The local Chattanooga newspaper The Chattanooga Times Free Press published an article today about a Georgia State plan which may directly effect Tennessee adventure-seekers. Georgia is considering a park entrance fee for Wildlife Management areas due to severe budget cuts. TN is considering following their lead. Read below to stay informed:
Friday, Jan. 21, 2011
By: Andy Johns
Georgia Looks to Charge Fee at Wild Areas
“Georgia’s budget has been cut so deeply, officials are looking in the woods for more revenue.
Tennessee officials say they may follow.
Mark Whitney with the Georgia Department of Natural Resources said the state is considering charging user fees for hikers, cavers, paddlers, climbers, cyclists and birdwatchers who use wildlife management areas. For decades, hunters and anglers have paid for licenses to use the areas, but “noncomsumptive” users haven’t had to pay.
“What we’ve done in the past is use hunter dollars to support everything else,” said Whitney, chief of game management for the Wildlife Resources Division.
“We’re at the point now where it’s not sustainable. We can’t do that.”
As its budget has been reduced for consecutive years, Georgia DNR has reduced hours at state parks, kept vacant staff positions open and made other cuts.
Under the proposal, users would pay $3 for a three-day pass or $19 for an annual pass to visit places such as John’s Mountain, Pigeon Mountain and the Coosawattee management areas. The passes would be available where hunting licenses are sold and would be enforced by DNR staff and game wardens.
Dalton resident Rick Moon, president of the Georgia Pinhoti Trail Association and a biker and paddler, said as long as the money stays with DNR, most outdoor enthusiasts don’t have a problem paying to play.
“When the money is put right back into where it came from for those users, I think it’s a good thing,” he said. “When it just goes into the general fund, I’m not too happy about that.”
As it stands, revenues from the proposed fees would stay within the agency to pay for staff, maintenance and improvements, Whitney said.
“Right now that’s exactly what’s going to happen,” he said. “You don’t ever know what’s going to happen in the future because laws can be changed.”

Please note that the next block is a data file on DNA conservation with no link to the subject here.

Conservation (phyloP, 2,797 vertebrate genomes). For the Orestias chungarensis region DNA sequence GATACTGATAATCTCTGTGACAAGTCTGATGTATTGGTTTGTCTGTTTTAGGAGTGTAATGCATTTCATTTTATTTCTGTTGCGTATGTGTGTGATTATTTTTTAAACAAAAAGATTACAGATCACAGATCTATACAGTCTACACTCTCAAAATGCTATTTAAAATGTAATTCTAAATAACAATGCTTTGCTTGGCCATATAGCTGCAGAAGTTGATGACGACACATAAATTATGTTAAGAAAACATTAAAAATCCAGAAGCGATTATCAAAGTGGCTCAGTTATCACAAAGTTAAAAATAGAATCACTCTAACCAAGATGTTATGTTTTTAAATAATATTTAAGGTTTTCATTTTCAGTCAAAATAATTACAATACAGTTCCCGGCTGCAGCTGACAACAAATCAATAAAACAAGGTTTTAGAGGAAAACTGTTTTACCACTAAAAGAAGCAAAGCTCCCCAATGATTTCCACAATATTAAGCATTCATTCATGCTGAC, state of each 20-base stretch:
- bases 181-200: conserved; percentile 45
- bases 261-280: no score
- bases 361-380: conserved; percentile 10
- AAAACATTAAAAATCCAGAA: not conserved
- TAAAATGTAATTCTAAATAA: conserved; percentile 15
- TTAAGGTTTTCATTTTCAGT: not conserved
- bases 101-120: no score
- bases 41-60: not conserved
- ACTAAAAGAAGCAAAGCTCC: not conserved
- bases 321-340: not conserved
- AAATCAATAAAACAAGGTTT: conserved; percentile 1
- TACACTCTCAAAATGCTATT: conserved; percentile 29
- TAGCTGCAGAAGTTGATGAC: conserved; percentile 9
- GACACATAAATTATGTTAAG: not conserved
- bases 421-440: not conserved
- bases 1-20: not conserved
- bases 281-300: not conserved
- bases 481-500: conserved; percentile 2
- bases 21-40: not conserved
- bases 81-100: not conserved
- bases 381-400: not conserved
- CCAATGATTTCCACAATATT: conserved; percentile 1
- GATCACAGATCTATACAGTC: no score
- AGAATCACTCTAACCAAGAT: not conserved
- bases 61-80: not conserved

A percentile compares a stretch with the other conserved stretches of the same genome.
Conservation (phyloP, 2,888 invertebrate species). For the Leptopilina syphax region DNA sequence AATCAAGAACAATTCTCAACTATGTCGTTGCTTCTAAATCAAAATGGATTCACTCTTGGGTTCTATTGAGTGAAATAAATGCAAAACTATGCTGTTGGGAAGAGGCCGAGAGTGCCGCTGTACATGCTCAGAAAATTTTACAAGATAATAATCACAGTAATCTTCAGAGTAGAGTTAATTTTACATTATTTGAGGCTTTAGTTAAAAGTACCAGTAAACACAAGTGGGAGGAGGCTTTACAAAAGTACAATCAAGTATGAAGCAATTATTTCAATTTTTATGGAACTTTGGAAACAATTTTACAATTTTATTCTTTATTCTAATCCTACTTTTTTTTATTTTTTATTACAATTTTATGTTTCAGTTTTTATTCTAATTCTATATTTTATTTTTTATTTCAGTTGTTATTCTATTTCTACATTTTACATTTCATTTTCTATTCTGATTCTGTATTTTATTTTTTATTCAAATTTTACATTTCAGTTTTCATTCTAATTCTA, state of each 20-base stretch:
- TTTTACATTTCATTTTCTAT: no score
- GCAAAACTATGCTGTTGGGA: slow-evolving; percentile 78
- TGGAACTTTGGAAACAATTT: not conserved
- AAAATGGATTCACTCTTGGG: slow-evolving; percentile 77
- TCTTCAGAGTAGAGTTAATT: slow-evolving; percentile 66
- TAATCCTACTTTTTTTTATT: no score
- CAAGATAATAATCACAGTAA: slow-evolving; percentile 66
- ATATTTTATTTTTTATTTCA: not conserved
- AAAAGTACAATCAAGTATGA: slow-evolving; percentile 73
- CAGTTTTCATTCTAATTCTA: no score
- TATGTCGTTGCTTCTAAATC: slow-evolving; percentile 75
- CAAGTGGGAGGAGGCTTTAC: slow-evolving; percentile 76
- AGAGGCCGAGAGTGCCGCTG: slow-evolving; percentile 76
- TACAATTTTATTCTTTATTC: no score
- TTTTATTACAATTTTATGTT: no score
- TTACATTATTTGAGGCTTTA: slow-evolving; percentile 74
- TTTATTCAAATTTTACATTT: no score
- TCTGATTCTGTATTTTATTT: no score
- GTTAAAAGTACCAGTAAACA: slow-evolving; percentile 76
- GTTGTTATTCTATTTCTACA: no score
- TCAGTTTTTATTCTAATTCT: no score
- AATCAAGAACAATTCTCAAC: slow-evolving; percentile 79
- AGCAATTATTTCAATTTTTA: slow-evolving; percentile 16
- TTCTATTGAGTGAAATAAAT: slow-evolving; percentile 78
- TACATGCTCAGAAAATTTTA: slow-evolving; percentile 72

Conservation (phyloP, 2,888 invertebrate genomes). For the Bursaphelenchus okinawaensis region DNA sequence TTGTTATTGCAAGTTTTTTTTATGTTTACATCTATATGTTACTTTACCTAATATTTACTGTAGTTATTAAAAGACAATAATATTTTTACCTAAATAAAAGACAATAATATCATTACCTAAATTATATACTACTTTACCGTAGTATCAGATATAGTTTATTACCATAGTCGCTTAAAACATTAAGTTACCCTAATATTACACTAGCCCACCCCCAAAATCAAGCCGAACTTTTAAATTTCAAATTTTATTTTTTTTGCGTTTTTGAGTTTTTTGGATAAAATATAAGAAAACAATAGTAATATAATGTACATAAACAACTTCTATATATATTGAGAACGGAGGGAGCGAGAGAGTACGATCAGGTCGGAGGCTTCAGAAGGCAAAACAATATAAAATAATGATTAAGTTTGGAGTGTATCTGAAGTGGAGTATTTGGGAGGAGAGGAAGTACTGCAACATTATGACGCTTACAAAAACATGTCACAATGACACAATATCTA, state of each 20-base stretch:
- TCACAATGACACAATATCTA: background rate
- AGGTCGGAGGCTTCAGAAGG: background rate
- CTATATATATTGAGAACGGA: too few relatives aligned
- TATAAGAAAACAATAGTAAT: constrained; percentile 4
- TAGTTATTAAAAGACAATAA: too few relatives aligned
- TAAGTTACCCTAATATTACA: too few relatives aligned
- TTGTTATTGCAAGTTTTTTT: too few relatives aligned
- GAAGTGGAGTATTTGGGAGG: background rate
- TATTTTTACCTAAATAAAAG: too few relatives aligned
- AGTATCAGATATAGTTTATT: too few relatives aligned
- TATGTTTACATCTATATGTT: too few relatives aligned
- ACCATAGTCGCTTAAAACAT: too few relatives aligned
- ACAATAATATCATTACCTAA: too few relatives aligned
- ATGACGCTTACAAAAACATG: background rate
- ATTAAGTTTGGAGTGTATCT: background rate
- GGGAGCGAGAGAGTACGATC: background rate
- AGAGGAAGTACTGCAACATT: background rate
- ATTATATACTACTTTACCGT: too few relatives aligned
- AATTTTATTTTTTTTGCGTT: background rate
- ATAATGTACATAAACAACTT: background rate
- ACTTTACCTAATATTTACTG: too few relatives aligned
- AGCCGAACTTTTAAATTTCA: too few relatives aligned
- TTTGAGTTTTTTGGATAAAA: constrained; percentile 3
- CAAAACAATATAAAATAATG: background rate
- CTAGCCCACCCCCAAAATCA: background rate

From across the state line, Tennessee officials will be watching.
Tennessee Wildlife Resources Agency spokesman Dan Hicks said officials will see how the system works in Georgia.
If it succeeds, TWRA might consider usage fees for hikers and climbers at places such as Prentice Cooper Wildlife Management Area and paddlers and birdwatchers at the Hiwassee Wildlife Refuge.
He said the agency has been considering the idea for 10 years.
“We’re definitely in the same boat as all of the other wildlife agencies in the Southeast,” said Hicks. “We know that these people use this area and it’s not fair for the hunting and fishing community to pay for that.”
Whitney said the land management steering committee recommended the fees in October 2009. There would have to be a public hearing, likely in April, and the DNR board could vote on the proposal as early as May.
Georgia Canoe Association President Lamar Phillips said if it comes to a choice between small fees and losing sites to launch his canoe, he’ll choose paying the fees.
“We certainly want to keep these areas open,” he said, particularly mentioning the Dawson Forest area on the Etowah River. “This is one of the areas where they could cut costs and really limit our access. To me, it just seems fair, really, for the people using these to pay a percentage.”
Terry Palmeri, of the Ellijay Mountain Bike Association, said mountain biking groups have told the DNR for years that they are willing to pay if it will help keep trails maintained and areas open.
“We’ve been asking to pay,” she said.
Contact staff writer Andy Johns at [email protected] or call 423-757-6324.
Read original article here: Georgia Looks to Charge Fees at Wild Areas